Are there conflicts of interest associated with your regular job that might interfere with your second job? Let's say you're a plumbing inspector for the city, and you're also a plumber. Will you have to take only extra work in the county to avoid a conflict of interest in the city where your work might have to be inspected by you or your peers?
You might want to get a second job that has opposite demands on you, just for a change of pace. If you're doing physical labor during the day, perhaps a job where you work on the phone or a computer might be a better second job to have. Work with your mind on your second job and give your body a rest.
I'd suggest that you focus on a job that is complimentary with respect to skills and experience.
Let's say you work the night shift doing mechanical repairs on
vehicles. Perhaps your second job could be at an auto parts store where
your knowledge of vehicles could be put to good use. If you're looking to be successful with money making ideas, you're well advised to stick with your strengths.
How about the location of that second job? It sure would be nice if it was in proximity to your regular job. Who wants to fight traffic across town to get to their employment? Not me.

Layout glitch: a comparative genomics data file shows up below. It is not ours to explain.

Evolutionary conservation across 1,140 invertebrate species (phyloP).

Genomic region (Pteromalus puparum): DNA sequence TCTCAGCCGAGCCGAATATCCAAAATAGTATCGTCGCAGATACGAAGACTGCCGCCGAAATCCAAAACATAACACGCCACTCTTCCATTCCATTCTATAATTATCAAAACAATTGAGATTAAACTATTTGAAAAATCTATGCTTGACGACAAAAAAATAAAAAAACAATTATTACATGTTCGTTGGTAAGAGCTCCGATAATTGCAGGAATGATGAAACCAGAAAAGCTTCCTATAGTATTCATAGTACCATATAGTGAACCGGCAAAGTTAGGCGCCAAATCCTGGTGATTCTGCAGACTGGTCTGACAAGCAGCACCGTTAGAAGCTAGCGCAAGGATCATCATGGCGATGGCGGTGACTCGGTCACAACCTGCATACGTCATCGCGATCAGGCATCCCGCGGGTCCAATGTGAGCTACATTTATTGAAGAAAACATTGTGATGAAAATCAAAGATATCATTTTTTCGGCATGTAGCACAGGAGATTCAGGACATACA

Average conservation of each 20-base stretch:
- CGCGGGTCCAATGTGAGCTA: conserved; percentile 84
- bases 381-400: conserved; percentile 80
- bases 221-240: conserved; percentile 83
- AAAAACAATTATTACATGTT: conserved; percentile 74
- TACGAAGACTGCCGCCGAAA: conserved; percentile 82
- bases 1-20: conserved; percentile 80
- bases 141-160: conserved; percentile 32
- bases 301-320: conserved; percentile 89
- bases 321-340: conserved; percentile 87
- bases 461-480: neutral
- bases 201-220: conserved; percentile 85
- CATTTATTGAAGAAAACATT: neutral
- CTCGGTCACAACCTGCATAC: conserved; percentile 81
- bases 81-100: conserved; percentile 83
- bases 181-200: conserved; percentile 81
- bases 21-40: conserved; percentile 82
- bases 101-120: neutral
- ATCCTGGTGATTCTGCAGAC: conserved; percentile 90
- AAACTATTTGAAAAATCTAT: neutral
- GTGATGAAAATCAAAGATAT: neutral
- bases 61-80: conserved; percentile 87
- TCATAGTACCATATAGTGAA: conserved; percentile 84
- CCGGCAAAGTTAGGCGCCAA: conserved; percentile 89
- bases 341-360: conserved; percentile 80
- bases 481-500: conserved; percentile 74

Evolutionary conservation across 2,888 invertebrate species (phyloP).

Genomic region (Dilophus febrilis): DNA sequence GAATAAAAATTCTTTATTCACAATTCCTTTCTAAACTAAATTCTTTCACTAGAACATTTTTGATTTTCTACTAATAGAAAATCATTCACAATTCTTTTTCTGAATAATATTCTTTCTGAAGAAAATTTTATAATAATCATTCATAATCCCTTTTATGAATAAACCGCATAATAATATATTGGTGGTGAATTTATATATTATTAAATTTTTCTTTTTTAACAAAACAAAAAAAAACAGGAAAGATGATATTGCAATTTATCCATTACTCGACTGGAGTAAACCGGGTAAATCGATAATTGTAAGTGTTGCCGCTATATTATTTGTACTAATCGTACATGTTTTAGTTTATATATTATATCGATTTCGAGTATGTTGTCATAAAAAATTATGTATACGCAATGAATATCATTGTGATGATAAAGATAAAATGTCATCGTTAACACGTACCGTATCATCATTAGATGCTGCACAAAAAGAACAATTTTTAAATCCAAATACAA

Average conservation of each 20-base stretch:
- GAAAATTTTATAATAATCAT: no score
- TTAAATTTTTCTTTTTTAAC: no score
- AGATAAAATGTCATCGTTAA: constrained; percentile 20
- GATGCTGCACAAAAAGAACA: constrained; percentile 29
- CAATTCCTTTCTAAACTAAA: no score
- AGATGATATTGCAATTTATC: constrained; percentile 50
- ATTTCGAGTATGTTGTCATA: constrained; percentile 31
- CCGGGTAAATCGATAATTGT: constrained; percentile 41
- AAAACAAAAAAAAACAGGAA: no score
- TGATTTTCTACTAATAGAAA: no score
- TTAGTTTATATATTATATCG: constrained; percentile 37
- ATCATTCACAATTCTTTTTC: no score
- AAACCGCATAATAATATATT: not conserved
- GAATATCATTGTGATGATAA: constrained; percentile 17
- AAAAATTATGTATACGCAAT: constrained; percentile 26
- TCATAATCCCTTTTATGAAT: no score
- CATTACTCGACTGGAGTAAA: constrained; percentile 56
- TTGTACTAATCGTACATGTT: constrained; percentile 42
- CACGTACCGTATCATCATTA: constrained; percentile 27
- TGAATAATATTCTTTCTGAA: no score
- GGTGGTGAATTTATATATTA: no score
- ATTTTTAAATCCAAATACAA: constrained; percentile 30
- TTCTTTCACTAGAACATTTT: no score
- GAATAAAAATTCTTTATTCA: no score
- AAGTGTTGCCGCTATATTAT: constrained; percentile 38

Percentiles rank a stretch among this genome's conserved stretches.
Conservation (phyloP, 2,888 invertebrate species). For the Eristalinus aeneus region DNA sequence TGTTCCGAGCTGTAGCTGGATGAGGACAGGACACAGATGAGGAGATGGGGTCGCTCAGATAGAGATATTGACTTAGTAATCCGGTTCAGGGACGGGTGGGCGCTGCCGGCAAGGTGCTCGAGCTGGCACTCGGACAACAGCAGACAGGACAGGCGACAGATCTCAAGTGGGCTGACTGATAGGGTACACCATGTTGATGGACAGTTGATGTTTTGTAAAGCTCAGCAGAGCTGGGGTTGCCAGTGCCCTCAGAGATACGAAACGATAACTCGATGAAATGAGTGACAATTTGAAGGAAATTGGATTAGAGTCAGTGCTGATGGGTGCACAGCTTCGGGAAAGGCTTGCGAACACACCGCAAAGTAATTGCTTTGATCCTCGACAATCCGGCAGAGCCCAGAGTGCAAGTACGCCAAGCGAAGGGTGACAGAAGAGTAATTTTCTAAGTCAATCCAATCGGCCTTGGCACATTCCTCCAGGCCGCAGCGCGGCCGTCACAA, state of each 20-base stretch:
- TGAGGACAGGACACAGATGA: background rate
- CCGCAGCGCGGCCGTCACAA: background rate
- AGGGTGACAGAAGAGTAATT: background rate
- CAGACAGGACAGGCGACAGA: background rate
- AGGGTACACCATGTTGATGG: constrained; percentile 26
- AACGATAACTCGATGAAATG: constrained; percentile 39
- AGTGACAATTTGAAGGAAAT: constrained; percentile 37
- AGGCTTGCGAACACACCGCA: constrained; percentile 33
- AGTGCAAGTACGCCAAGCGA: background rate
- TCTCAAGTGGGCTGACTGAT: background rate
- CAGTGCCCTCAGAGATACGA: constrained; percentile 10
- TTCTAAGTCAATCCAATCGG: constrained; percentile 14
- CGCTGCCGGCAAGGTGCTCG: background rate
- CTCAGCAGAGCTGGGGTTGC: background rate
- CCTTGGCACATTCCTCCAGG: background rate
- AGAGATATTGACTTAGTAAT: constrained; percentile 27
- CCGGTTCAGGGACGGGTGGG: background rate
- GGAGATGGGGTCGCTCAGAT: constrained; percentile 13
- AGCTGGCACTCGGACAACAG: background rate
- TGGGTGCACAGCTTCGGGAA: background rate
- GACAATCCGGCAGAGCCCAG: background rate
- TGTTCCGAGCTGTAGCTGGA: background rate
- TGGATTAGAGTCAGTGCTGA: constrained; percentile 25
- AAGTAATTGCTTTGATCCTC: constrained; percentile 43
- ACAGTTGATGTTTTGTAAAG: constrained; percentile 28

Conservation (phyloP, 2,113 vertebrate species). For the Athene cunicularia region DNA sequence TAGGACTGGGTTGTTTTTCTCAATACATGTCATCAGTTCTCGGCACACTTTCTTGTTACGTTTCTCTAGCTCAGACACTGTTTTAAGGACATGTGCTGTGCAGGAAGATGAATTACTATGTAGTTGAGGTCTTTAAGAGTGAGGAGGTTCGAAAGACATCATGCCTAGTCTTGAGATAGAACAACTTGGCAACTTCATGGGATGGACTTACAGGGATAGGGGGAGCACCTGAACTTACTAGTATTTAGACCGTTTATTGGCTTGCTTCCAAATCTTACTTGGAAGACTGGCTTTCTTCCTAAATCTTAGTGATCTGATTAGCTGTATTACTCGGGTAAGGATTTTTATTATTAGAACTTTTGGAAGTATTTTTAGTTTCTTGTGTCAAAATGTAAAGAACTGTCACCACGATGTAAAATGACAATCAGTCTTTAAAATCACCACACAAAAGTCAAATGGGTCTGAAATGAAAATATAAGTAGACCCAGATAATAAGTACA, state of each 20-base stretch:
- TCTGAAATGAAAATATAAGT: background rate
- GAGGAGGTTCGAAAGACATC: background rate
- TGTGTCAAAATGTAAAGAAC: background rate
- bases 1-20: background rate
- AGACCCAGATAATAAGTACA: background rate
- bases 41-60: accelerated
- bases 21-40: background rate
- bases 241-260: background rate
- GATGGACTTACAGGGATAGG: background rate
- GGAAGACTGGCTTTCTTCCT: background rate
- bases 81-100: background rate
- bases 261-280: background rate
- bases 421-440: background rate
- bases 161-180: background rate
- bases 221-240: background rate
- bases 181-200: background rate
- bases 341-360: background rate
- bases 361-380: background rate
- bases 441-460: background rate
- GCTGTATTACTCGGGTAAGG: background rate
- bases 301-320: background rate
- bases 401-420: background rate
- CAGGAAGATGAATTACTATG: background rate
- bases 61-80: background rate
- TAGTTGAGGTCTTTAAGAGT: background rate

Okay, so a second job as one of the money making ideas isn't exactly as easy as just signing up for one. You'll have to do some thinking about it. It needs to fit with what you're currently engaged in.
I know several people in town who deliver
newspapers as a second job. This is an example of one of the money
making ideas that is a second job and part-time work. You deliver papers early in the morning before going to your regular job. It's not a high paying job, but it might be a good fit.
The newspaper is always looking for people to deliver their words of wisdom, and for many folks, a delivery route can fit right in there with respect to time, energy, proximity, change of pace and other considerations.